Another key to the cost conundrum is reforming the malpractice system to reduce the often-onerous premium costs providers face. Massachusetts is looking at a model used in Michigan by which providers are allowed to apologize to patients for mistakes without having those words used against them in court. The model also institutes a cooling-off period before any legal action is taken. Proponents believe such a system will breed better communication and trust between doctor and patient.

“We don’t want people to run out of the hospital, run right to court, and sue,” Bradley said. “That’s causing health costs to skyrocket because of premium costs.”

At the end of the day, however, perhaps Straley’s mother had the best idea, as preventable illness accounts for up to 90{06cf2b9696b159f874511d23dbc893eb1ac83014175ed30550cfff22781411e5} of health care costs, according to the CDC.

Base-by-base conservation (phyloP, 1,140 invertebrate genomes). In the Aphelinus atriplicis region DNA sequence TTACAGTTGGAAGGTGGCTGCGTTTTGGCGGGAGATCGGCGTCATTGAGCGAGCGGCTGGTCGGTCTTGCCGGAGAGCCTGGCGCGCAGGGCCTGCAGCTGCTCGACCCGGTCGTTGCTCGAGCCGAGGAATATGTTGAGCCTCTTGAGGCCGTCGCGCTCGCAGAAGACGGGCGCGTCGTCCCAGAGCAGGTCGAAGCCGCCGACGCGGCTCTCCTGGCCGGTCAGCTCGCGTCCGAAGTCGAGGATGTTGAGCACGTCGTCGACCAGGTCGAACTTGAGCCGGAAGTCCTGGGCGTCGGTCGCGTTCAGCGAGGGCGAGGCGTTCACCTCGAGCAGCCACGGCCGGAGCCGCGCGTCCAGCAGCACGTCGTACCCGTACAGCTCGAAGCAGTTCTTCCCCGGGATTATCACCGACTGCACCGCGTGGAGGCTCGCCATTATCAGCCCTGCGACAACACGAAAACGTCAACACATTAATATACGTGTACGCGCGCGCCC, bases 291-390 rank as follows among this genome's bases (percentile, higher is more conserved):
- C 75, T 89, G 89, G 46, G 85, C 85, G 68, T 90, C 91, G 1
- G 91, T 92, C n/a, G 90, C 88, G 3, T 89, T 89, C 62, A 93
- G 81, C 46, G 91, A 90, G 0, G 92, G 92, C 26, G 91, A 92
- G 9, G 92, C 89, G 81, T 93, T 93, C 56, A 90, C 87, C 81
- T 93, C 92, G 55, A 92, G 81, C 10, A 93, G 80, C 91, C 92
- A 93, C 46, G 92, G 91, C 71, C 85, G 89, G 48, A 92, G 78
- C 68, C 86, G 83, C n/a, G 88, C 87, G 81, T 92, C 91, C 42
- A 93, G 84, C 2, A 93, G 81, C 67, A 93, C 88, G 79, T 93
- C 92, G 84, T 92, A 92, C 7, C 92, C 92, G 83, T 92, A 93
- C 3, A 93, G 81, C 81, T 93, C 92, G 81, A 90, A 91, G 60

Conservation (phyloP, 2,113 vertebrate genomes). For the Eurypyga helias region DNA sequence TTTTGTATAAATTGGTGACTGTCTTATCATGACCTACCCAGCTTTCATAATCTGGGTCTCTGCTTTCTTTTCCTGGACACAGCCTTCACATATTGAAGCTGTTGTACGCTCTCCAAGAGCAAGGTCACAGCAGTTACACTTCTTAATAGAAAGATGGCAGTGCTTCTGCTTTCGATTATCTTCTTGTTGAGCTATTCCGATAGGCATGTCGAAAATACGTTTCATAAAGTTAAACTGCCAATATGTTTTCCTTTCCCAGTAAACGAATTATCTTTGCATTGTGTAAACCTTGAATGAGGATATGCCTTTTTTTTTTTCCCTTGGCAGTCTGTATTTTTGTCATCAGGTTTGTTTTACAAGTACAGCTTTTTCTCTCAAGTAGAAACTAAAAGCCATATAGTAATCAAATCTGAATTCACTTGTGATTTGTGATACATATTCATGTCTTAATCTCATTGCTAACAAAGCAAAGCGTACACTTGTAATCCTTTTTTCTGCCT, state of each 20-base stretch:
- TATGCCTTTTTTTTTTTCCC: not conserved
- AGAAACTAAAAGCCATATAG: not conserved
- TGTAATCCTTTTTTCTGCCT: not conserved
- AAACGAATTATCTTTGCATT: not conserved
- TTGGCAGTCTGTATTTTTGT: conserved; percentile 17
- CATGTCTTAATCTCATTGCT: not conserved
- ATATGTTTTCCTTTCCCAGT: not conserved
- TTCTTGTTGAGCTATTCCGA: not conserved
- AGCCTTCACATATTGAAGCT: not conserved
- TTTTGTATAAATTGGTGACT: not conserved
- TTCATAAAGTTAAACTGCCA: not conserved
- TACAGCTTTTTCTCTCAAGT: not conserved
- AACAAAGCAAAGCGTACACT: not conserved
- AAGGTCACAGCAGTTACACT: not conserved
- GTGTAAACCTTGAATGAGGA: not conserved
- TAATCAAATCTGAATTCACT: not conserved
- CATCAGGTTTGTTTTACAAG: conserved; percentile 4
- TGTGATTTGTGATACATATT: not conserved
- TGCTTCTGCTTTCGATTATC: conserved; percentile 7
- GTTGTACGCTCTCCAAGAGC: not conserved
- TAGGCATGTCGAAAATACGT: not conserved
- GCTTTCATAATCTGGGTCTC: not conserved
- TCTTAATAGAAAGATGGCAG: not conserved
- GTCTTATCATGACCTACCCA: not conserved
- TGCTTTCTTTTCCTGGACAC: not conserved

“We have a lot to gain individually and as a nation by following the rules our mothers set for us when we were just youngsters,” he writes. “Let’s revisit the lesson and begin making healthy choices today.”

Of course, millions of Americans will likely continue down an unhealthy path, while an ever-graying population requires more (and more expensive) care than ever before. Clearly, plenty of tough decisions remain — for both Massachusetts and the entire nation — as the debate continues over how to control costs while making health care accessible.

And the answers that emerge — like those vitamin-rich veggies on a picky child’s dinner plate — won’t necessarily be easy to swallow.